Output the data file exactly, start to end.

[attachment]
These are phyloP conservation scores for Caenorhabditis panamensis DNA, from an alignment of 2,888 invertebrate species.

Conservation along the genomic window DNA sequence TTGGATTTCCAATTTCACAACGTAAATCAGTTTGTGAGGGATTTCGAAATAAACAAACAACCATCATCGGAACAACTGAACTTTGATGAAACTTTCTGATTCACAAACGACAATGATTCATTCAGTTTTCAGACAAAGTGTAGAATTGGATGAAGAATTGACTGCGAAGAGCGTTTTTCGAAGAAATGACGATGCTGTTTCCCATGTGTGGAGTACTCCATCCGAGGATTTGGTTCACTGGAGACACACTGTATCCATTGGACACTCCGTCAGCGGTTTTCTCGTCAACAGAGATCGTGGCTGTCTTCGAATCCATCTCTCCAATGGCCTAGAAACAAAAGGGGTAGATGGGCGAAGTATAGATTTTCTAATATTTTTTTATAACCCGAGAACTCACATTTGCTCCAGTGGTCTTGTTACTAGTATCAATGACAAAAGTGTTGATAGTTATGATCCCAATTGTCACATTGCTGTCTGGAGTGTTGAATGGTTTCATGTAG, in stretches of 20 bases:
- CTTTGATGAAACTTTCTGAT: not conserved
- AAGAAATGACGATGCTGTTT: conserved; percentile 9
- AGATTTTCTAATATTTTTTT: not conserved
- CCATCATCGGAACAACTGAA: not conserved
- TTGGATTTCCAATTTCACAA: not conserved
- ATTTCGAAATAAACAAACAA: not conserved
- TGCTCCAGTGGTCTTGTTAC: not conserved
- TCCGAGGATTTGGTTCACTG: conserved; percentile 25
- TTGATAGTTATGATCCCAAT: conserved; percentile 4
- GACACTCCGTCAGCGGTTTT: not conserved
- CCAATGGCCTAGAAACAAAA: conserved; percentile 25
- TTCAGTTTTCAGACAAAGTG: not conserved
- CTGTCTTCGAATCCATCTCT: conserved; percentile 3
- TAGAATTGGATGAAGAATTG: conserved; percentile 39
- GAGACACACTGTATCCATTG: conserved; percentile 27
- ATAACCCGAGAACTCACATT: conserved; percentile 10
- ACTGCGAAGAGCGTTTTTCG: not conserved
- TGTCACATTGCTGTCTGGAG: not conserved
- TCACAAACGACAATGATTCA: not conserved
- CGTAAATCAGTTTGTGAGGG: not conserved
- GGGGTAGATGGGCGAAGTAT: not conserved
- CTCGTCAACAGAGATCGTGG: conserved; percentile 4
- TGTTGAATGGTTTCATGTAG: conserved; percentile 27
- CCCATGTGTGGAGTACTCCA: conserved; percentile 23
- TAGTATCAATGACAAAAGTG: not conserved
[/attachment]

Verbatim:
These are phyloP conservation scores for Caenorhabditis panamensis DNA, from an alignment of 2,888 invertebrate species.

Conservation along the genomic window DNA sequence TTGGATTTCCAATTTCACAACGTAAATCAGTTTGTGAGGGATTTCGAAATAAACAAACAACCATCATCGGAACAACTGAACTTTGATGAAACTTTCTGATTCACAAACGACAATGATTCATTCAGTTTTCAGACAAAGTGTAGAATTGGATGAAGAATTGACTGCGAAGAGCGTTTTTCGAAGAAATGACGATGCTGTTTCCCATGTGTGGAGTACTCCATCCGAGGATTTGGTTCACTGGAGACACACTGTATCCATTGGACACTCCGTCAGCGGTTTTCTCGTCAACAGAGATCGTGGCTGTCTTCGAATCCATCTCTCCAATGGCCTAGAAACAAAAGGGGTAGATGGGCGAAGTATAGATTTTCTAATATTTTTTTATAACCCGAGAACTCACATTTGCTCCAGTGGTCTTGTTACTAGTATCAATGACAAAAGTGTTGATAGTTATGATCCCAATTGTCACATTGCTGTCTGGAGTGTTGAATGGTTTCATGTAG, in stretches of 20 bases:
- CTTTGATGAAACTTTCTGAT: not conserved
- AAGAAATGACGATGCTGTTT: conserved; percentile 9
- AGATTTTCTAATATTTTTTT: not conserved
- CCATCATCGGAACAACTGAA: not conserved
- TTGGATTTCCAATTTCACAA: not conserved
- ATTTCGAAATAAACAAACAA: not conserved
- TGCTCCAGTGGTCTTGTTAC: not conserved
- TCCGAGGATTTGGTTCACTG: conserved; percentile 25
- TTGATAGTTATGATCCCAAT: conserved; percentile 4
- GACACTCCGTCAGCGGTTTT: not conserved
- CCAATGGCCTAGAAACAAAA: conserved; percentile 25
- TTCAGTTTTCAGACAAAGTG: not conserved
- CTGTCTTCGAATCCATCTCT: conserved; percentile 3
- TAGAATTGGATGAAGAATTG: conserved; percentile 39
- GAGACACACTGTATCCATTG: conserved; percentile 27
- ATAACCCGAGAACTCACATT: conserved; percentile 10
- ACTGCGAAGAGCGTTTTTCG: not conserved
- TGTCACATTGCTGTCTGGAG: not conserved
- TCACAAACGACAATGATTCA: not conserved
- CGTAAATCAGTTTGTGAGGG: not conserved
- GGGGTAGATGGGCGAAGTAT: not conserved
- CTCGTCAACAGAGATCGTGG: conserved; percentile 4
- TGTTGAATGGTTTCATGTAG: conserved; percentile 27
- CCCATGTGTGGAGTACTCCA: conserved; percentile 23
- TAGTATCAATGACAAAAGTG: not conserved